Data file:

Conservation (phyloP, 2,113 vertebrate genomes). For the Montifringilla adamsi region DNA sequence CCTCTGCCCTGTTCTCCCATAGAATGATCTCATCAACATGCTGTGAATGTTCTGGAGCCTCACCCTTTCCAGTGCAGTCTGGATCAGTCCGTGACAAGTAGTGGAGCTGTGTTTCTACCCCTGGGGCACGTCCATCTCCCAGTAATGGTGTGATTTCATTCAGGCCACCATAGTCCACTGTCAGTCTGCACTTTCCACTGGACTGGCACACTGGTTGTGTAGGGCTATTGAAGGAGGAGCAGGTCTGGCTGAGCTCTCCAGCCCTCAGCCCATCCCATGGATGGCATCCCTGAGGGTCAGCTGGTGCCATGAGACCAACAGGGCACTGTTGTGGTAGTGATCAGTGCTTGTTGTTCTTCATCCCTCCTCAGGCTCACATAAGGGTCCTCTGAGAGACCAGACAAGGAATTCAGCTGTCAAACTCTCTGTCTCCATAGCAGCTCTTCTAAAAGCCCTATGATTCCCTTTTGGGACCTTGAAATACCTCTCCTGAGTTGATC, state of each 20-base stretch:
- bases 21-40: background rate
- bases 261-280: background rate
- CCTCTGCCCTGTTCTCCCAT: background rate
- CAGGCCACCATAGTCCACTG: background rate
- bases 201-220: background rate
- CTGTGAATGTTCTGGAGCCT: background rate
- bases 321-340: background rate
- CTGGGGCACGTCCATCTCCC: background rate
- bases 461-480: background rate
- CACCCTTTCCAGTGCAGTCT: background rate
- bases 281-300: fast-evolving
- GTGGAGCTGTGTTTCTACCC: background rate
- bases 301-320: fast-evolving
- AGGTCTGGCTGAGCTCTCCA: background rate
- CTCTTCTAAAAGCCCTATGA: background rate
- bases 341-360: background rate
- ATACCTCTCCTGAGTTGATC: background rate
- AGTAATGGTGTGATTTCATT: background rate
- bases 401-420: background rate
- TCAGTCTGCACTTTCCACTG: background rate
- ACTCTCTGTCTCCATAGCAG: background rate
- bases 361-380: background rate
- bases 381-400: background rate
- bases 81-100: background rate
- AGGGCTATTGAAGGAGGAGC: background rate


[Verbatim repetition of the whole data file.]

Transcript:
Conservation (phyloP, 2,113 vertebrate genomes). For the Montifringilla adamsi region DNA sequence CCTCTGCCCTGTTCTCCCATAGAATGATCTCATCAACATGCTGTGAATGTTCTGGAGCCTCACCCTTTCCAGTGCAGTCTGGATCAGTCCGTGACAAGTAGTGGAGCTGTGTTTCTACCCCTGGGGCACGTCCATCTCCCAGTAATGGTGTGATTTCATTCAGGCCACCATAGTCCACTGTCAGTCTGCACTTTCCACTGGACTGGCACACTGGTTGTGTAGGGCTATTGAAGGAGGAGCAGGTCTGGCTGAGCTCTCCAGCCCTCAGCCCATCCCATGGATGGCATCCCTGAGGGTCAGCTGGTGCCATGAGACCAACAGGGCACTGTTGTGGTAGTGATCAGTGCTTGTTGTTCTTCATCCCTCCTCAGGCTCACATAAGGGTCCTCTGAGAGACCAGACAAGGAATTCAGCTGTCAAACTCTCTGTCTCCATAGCAGCTCTTCTAAAAGCCCTATGATTCCCTTTTGGGACCTTGAAATACCTCTCCTGAGTTGATC, state of each 20-base stretch:
- bases 21-40: background rate
- bases 261-280: background rate
- CCTCTGCCCTGTTCTCCCAT: background rate
- CAGGCCACCATAGTCCACTG: background rate
- bases 201-220: background rate
- CTGTGAATGTTCTGGAGCCT: background rate
- bases 321-340: background rate
- CTGGGGCACGTCCATCTCCC: background rate
- bases 461-480: background rate
- CACCCTTTCCAGTGCAGTCT: background rate
- bases 281-300: fast-evolving
- GTGGAGCTGTGTTTCTACCC: background rate
- bases 301-320: fast-evolving
- AGGTCTGGCTGAGCTCTCCA: background rate
- CTCTTCTAAAAGCCCTATGA: background rate
- bases 341-360: background rate
- ATACCTCTCCTGAGTTGATC: background rate
- AGTAATGGTGTGATTTCATT: background rate
- bases 401-420: background rate
- TCAGTCTGCACTTTCCACTG: background rate
- ACTCTCTGTCTCCATAGCAG: background rate
- bases 361-380: background rate
- bases 381-400: background rate
- bases 81-100: background rate
- AGGGCTATTGAAGGAGGAGC: background rate